Stress & Your Pet: Key to Happiness

January 15th, 2014

Your pet’s mental health is just as important as his physical health when it comes to quality of life and longevity so be sure to make the effort to nurture his mind. If you are concerned about your dog or cat’s mental health then contact your veterinarian.

Cure the Boredom Blues

What can you do when your pet’s suffering from the boredom blues?


  • Enrich their environment: Keep their environment clean and tidy. Make engaging items available to your pet at any time. Cats may enjoy a scratching post, a climbing post, or a box to hide in. For your dog consider a nice soft ball, a chew toy, or a kiddie pool to splash around in.
  • Change it up: Switch your pet’s toys every 5-7 days to keep them interested (you don’t have to discard them and get new ones just rotate them).
  • The world beyond: If your pet is indoors most of the time then be sure you provide a view of the yard so he can observe the exciting events that occur beyond their home. Let your pet outside as often as you can. If you have a cat he may be happy on a leash or you can create a safe, enclosed outdoor play area.
  • Create a norm and stick to it: Feed your pet at the same time every day and use the same food and water dishes.
  • Use treats and meals as a reward (when possible): Feed your pet immediately after you’ve taken him for a walk or engaged him in an activity so that your pet feels he has earned his food.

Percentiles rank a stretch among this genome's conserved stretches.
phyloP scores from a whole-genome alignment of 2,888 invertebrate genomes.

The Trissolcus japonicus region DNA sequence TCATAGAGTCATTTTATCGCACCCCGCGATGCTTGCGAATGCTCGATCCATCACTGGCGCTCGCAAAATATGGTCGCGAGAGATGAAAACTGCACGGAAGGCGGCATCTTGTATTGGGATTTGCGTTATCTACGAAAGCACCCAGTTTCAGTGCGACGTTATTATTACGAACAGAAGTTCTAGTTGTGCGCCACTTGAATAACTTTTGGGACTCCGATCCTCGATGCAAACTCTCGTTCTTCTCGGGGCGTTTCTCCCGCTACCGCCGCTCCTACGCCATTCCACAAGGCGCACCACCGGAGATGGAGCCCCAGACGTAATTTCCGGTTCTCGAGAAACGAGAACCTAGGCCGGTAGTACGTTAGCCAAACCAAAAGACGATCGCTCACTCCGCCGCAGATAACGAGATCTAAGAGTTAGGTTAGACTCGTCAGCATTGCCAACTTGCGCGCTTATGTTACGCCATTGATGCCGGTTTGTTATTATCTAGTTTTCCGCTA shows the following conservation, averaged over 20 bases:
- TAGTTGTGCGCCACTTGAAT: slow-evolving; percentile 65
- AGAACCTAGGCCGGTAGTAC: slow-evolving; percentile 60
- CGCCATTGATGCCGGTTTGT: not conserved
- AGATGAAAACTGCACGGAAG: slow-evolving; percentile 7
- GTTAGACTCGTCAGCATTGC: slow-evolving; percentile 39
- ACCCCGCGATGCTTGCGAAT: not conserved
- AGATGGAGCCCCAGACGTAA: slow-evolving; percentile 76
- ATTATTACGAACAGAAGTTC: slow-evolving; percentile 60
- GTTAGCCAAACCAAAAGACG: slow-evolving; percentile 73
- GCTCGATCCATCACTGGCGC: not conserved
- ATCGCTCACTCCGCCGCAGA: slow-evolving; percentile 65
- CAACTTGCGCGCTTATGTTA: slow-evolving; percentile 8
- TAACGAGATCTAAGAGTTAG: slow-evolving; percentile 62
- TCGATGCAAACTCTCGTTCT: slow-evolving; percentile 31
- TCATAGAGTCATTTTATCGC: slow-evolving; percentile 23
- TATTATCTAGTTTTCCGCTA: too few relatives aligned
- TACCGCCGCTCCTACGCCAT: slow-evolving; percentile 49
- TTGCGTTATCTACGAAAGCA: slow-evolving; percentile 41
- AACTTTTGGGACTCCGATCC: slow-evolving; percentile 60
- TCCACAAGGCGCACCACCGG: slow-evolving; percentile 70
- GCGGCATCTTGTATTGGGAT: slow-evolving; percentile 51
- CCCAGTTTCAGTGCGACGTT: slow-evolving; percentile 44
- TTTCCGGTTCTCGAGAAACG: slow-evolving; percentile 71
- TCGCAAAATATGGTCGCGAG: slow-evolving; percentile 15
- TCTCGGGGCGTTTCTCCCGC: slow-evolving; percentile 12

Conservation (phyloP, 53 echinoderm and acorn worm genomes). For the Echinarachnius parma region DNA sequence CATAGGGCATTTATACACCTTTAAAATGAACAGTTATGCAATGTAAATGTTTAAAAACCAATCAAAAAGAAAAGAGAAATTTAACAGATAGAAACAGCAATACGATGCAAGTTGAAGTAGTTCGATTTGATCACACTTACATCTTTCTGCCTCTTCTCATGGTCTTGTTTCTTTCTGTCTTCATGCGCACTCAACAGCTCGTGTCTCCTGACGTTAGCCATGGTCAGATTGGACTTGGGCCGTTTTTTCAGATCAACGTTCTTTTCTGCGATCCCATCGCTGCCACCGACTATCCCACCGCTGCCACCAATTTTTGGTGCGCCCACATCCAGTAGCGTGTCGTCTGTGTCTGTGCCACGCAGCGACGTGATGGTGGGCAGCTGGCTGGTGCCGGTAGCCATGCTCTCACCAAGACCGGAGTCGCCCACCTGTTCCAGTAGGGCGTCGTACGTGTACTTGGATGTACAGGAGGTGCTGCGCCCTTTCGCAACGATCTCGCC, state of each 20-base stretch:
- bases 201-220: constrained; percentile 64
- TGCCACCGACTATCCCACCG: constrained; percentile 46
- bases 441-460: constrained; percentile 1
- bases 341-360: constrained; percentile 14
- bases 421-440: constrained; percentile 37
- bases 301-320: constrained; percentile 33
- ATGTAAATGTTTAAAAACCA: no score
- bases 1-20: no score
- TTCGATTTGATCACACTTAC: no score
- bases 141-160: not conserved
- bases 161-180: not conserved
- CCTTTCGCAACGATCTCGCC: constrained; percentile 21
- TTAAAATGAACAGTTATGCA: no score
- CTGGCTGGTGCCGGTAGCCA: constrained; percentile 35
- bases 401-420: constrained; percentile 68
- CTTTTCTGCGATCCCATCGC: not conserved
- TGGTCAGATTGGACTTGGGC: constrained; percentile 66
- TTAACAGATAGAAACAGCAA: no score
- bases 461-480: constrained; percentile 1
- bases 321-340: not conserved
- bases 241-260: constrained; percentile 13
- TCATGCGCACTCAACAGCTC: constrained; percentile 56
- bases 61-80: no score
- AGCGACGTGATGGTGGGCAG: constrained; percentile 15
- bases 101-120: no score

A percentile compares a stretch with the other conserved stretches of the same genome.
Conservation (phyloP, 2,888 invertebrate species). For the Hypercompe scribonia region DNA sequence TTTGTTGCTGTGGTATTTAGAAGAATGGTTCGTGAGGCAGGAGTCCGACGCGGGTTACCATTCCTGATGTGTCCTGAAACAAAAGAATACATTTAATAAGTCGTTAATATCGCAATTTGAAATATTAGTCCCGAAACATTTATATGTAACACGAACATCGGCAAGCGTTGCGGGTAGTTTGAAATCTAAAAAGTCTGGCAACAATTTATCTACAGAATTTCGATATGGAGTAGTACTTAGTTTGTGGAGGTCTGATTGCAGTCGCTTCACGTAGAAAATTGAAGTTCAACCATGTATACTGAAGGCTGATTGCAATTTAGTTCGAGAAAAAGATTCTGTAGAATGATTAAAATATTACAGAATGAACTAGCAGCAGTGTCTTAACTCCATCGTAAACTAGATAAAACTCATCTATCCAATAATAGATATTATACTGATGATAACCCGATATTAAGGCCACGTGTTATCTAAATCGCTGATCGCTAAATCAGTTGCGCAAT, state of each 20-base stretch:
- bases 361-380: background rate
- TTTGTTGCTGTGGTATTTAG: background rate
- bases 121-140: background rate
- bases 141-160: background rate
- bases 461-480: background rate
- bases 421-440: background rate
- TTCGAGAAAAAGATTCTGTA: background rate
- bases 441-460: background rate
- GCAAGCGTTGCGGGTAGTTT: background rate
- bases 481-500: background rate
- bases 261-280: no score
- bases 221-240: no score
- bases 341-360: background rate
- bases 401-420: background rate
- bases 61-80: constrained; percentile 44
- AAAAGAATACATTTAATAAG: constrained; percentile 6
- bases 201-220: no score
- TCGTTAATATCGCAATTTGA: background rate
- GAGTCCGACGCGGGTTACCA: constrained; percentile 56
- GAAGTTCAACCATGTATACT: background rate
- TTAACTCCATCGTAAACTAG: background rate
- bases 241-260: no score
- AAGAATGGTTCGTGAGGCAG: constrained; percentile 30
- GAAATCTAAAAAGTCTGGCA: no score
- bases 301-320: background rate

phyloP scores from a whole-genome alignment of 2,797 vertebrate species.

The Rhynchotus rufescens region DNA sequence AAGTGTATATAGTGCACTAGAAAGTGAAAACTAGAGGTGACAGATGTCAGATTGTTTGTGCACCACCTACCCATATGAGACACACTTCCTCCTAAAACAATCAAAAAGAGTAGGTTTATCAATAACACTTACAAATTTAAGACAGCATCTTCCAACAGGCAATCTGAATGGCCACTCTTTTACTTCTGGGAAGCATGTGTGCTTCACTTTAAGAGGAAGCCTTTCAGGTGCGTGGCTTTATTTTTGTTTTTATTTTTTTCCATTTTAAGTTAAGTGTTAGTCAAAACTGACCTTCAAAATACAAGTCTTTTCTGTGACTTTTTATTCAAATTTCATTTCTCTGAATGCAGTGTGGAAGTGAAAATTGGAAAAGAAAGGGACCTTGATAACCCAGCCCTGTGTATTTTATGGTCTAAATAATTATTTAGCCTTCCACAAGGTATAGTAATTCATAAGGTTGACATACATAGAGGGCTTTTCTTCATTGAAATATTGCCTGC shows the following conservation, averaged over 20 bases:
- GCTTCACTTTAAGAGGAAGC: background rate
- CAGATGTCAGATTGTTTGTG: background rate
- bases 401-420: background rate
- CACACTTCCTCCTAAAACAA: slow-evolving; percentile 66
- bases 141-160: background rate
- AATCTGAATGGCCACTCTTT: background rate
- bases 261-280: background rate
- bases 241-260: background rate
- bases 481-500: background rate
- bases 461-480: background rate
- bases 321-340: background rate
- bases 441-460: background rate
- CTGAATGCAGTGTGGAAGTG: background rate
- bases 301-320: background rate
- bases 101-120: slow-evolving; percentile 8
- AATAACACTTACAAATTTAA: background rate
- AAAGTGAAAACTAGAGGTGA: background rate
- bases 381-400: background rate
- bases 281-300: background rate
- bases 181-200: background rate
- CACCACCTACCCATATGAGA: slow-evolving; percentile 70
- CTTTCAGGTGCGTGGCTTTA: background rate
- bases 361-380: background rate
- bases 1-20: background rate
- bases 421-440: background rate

Separation Anxiety

This disorder is more common in dogs than cats as dogs are “pack” animals and, as such, more social by nature. Symptoms may include: energetic greetings bordering on frantic when you return home, destructive behaviour while you’re gone, howling and whining when you leave and while you’re away. Train your dog to be alone from an early age. Start by leaving for short periods of time and gradually your dog should become comfortable being alone. If your pet needs some extra help saying goodbye try taking him for a walk before you leave; don’t make a big deal when you leave the house – no eye contact, no contact, no fuss – to keep your pet from getting worked up; be strong, calm and assertive to let your dog know that the “pack leader” knows it’s going to be okay.

Read more about identifying stress in your pet here. If you are concerned about your pet contact your veterinarian.

This Blog was written by the furry family at Petplan Australasia. Petplan Pet Insurance specialises in animal and animal industry insurance. Our practices keep the role that pet insurance plays in responsible pet ownership and the health of the pet at the forefront. For tips to keep your pet healthy, make sure you follow us on Facebook.

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